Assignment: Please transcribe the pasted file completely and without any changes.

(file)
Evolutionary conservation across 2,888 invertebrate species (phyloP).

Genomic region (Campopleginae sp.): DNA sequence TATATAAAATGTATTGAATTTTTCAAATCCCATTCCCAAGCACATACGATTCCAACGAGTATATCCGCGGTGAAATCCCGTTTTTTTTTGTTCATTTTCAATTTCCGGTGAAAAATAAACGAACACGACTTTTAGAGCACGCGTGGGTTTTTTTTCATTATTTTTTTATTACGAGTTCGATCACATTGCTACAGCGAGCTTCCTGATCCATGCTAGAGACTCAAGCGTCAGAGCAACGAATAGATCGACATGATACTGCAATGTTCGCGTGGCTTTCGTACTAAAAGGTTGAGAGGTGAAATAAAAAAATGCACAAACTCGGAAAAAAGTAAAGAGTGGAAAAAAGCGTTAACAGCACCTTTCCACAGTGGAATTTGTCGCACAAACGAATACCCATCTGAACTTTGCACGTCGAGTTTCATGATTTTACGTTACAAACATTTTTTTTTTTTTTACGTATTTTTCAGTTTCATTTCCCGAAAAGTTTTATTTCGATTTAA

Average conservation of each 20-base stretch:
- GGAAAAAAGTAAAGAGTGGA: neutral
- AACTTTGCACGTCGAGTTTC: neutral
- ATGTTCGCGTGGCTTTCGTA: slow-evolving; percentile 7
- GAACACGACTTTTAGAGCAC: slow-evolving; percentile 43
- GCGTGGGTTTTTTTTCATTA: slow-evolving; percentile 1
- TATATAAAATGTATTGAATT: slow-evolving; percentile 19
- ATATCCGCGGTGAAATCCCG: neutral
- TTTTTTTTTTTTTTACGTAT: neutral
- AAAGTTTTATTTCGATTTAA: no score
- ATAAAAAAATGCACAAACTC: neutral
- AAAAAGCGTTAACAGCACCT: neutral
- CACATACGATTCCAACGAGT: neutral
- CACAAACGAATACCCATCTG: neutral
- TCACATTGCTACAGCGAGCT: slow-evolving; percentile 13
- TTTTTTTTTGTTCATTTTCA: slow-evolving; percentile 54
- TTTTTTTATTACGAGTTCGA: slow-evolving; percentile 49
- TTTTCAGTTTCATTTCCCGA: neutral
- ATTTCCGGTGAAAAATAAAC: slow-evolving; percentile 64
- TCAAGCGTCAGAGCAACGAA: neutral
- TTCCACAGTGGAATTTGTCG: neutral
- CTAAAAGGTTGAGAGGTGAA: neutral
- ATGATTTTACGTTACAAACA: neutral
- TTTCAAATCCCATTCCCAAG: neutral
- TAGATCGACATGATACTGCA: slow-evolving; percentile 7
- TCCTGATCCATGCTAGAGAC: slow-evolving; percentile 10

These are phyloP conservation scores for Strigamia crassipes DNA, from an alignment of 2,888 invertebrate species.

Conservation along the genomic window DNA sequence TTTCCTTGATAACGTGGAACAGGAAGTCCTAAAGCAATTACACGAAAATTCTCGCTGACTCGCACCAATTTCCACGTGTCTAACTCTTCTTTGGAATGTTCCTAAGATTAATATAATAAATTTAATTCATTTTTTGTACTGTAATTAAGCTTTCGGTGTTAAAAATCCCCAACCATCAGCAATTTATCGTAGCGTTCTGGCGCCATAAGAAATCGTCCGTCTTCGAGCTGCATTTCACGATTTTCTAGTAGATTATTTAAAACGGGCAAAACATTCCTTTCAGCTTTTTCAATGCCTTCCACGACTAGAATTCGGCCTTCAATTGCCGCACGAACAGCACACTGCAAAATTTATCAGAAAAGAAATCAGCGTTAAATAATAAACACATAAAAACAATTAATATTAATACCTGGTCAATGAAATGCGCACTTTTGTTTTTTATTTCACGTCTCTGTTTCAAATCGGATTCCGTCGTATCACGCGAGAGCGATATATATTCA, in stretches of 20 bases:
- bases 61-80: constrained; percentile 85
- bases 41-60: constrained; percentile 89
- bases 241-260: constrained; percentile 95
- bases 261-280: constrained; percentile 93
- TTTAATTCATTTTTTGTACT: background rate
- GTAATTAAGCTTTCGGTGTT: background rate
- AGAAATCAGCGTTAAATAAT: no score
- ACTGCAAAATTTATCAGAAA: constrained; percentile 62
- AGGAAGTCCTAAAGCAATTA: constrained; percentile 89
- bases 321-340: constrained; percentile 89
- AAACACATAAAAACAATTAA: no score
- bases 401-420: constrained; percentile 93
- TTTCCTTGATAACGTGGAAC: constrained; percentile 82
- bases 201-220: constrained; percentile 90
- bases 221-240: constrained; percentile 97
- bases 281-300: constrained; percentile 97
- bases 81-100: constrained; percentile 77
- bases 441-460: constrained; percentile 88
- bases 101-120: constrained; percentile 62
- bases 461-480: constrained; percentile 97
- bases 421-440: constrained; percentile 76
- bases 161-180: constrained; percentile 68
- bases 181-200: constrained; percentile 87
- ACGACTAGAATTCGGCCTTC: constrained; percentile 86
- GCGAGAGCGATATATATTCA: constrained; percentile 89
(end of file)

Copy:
Evolutionary conservation across 2,888 invertebrate species (phyloP).

Genomic region (Campopleginae sp.): DNA sequence TATATAAAATGTATTGAATTTTTCAAATCCCATTCCCAAGCACATACGATTCCAACGAGTATATCCGCGGTGAAATCCCGTTTTTTTTTGTTCATTTTCAATTTCCGGTGAAAAATAAACGAACACGACTTTTAGAGCACGCGTGGGTTTTTTTTCATTATTTTTTTATTACGAGTTCGATCACATTGCTACAGCGAGCTTCCTGATCCATGCTAGAGACTCAAGCGTCAGAGCAACGAATAGATCGACATGATACTGCAATGTTCGCGTGGCTTTCGTACTAAAAGGTTGAGAGGTGAAATAAAAAAATGCACAAACTCGGAAAAAAGTAAAGAGTGGAAAAAAGCGTTAACAGCACCTTTCCACAGTGGAATTTGTCGCACAAACGAATACCCATCTGAACTTTGCACGTCGAGTTTCATGATTTTACGTTACAAACATTTTTTTTTTTTTTACGTATTTTTCAGTTTCATTTCCCGAAAAGTTTTATTTCGATTTAA

Average conservation of each 20-base stretch:
- GGAAAAAAGTAAAGAGTGGA: neutral
- AACTTTGCACGTCGAGTTTC: neutral
- ATGTTCGCGTGGCTTTCGTA: slow-evolving; percentile 7
- GAACACGACTTTTAGAGCAC: slow-evolving; percentile 43
- GCGTGGGTTTTTTTTCATTA: slow-evolving; percentile 1
- TATATAAAATGTATTGAATT: slow-evolving; percentile 19
- ATATCCGCGGTGAAATCCCG: neutral
- TTTTTTTTTTTTTTACGTAT: neutral
- AAAGTTTTATTTCGATTTAA: no score
- ATAAAAAAATGCACAAACTC: neutral
- AAAAAGCGTTAACAGCACCT: neutral
- CACATACGATTCCAACGAGT: neutral
- CACAAACGAATACCCATCTG: neutral
- TCACATTGCTACAGCGAGCT: slow-evolving; percentile 13
- TTTTTTTTTGTTCATTTTCA: slow-evolving; percentile 54
- TTTTTTTATTACGAGTTCGA: slow-evolving; percentile 49
- TTTTCAGTTTCATTTCCCGA: neutral
- ATTTCCGGTGAAAAATAAAC: slow-evolving; percentile 64
- TCAAGCGTCAGAGCAACGAA: neutral
- TTCCACAGTGGAATTTGTCG: neutral
- CTAAAAGGTTGAGAGGTGAA: neutral
- ATGATTTTACGTTACAAACA: neutral
- TTTCAAATCCCATTCCCAAG: neutral
- TAGATCGACATGATACTGCA: slow-evolving; percentile 7
- TCCTGATCCATGCTAGAGAC: slow-evolving; percentile 10

These are phyloP conservation scores for Strigamia crassipes DNA, from an alignment of 2,888 invertebrate species.

Conservation along the genomic window DNA sequence TTTCCTTGATAACGTGGAACAGGAAGTCCTAAAGCAATTACACGAAAATTCTCGCTGACTCGCACCAATTTCCACGTGTCTAACTCTTCTTTGGAATGTTCCTAAGATTAATATAATAAATTTAATTCATTTTTTGTACTGTAATTAAGCTTTCGGTGTTAAAAATCCCCAACCATCAGCAATTTATCGTAGCGTTCTGGCGCCATAAGAAATCGTCCGTCTTCGAGCTGCATTTCACGATTTTCTAGTAGATTATTTAAAACGGGCAAAACATTCCTTTCAGCTTTTTCAATGCCTTCCACGACTAGAATTCGGCCTTCAATTGCCGCACGAACAGCACACTGCAAAATTTATCAGAAAAGAAATCAGCGTTAAATAATAAACACATAAAAACAATTAATATTAATACCTGGTCAATGAAATGCGCACTTTTGTTTTTTATTTCACGTCTCTGTTTCAAATCGGATTCCGTCGTATCACGCGAGAGCGATATATATTCA, in stretches of 20 bases:
- bases 61-80: constrained; percentile 85
- bases 41-60: constrained; percentile 89
- bases 241-260: constrained; percentile 95
- bases 261-280: constrained; percentile 93
- TTTAATTCATTTTTTGTACT: background rate
- GTAATTAAGCTTTCGGTGTT: background rate
- AGAAATCAGCGTTAAATAAT: no score
- ACTGCAAAATTTATCAGAAA: constrained; percentile 62
- AGGAAGTCCTAAAGCAATTA: constrained; percentile 89
- bases 321-340: constrained; percentile 89
- AAACACATAAAAACAATTAA: no score
- bases 401-420: constrained; percentile 93
- TTTCCTTGATAACGTGGAAC: constrained; percentile 82
- bases 201-220: constrained; percentile 90
- bases 221-240: constrained; percentile 97
- bases 281-300: constrained; percentile 97
- bases 81-100: constrained; percentile 77
- bases 441-460: constrained; percentile 88
- bases 101-120: constrained; percentile 62
- bases 461-480: constrained; percentile 97
- bases 421-440: constrained; percentile 76
- bases 161-180: constrained; percentile 68
- bases 181-200: constrained; percentile 87
- ACGACTAGAATTCGGCCTTC: constrained; percentile 86
- GCGAGAGCGATATATATTCA: constrained; percentile 89